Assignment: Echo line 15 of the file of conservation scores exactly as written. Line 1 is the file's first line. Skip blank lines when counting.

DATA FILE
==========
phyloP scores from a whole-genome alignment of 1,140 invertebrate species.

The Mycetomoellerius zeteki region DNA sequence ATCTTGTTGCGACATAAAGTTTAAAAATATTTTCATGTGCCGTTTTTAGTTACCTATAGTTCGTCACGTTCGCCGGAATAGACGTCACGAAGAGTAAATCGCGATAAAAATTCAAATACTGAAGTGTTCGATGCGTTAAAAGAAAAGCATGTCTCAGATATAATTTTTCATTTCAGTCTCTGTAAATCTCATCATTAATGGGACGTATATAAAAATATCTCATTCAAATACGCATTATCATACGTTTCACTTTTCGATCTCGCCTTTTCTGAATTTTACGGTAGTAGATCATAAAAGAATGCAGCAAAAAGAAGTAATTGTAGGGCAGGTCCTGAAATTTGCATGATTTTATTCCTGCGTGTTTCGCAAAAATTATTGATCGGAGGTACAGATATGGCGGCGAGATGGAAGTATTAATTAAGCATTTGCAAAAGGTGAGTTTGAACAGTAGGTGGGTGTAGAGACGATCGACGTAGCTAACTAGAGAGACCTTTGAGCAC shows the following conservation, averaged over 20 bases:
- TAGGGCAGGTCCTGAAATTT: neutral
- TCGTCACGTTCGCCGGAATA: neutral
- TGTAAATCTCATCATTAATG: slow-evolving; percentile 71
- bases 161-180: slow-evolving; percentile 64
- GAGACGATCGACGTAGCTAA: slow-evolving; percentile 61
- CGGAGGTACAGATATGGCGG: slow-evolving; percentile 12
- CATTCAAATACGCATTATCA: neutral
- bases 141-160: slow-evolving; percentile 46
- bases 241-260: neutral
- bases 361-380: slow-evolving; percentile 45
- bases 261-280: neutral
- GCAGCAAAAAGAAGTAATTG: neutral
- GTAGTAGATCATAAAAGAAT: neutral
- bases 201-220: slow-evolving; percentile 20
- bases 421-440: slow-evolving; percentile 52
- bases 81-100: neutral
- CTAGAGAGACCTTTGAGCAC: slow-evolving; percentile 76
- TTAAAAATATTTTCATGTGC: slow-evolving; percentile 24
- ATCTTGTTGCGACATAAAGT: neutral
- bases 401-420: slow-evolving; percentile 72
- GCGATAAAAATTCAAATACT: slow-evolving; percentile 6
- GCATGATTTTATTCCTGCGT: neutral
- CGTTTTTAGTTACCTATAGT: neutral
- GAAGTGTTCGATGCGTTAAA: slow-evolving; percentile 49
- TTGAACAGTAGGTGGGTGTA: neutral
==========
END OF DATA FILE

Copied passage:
- GTAGTAGATCATAAAAGAAT: neutral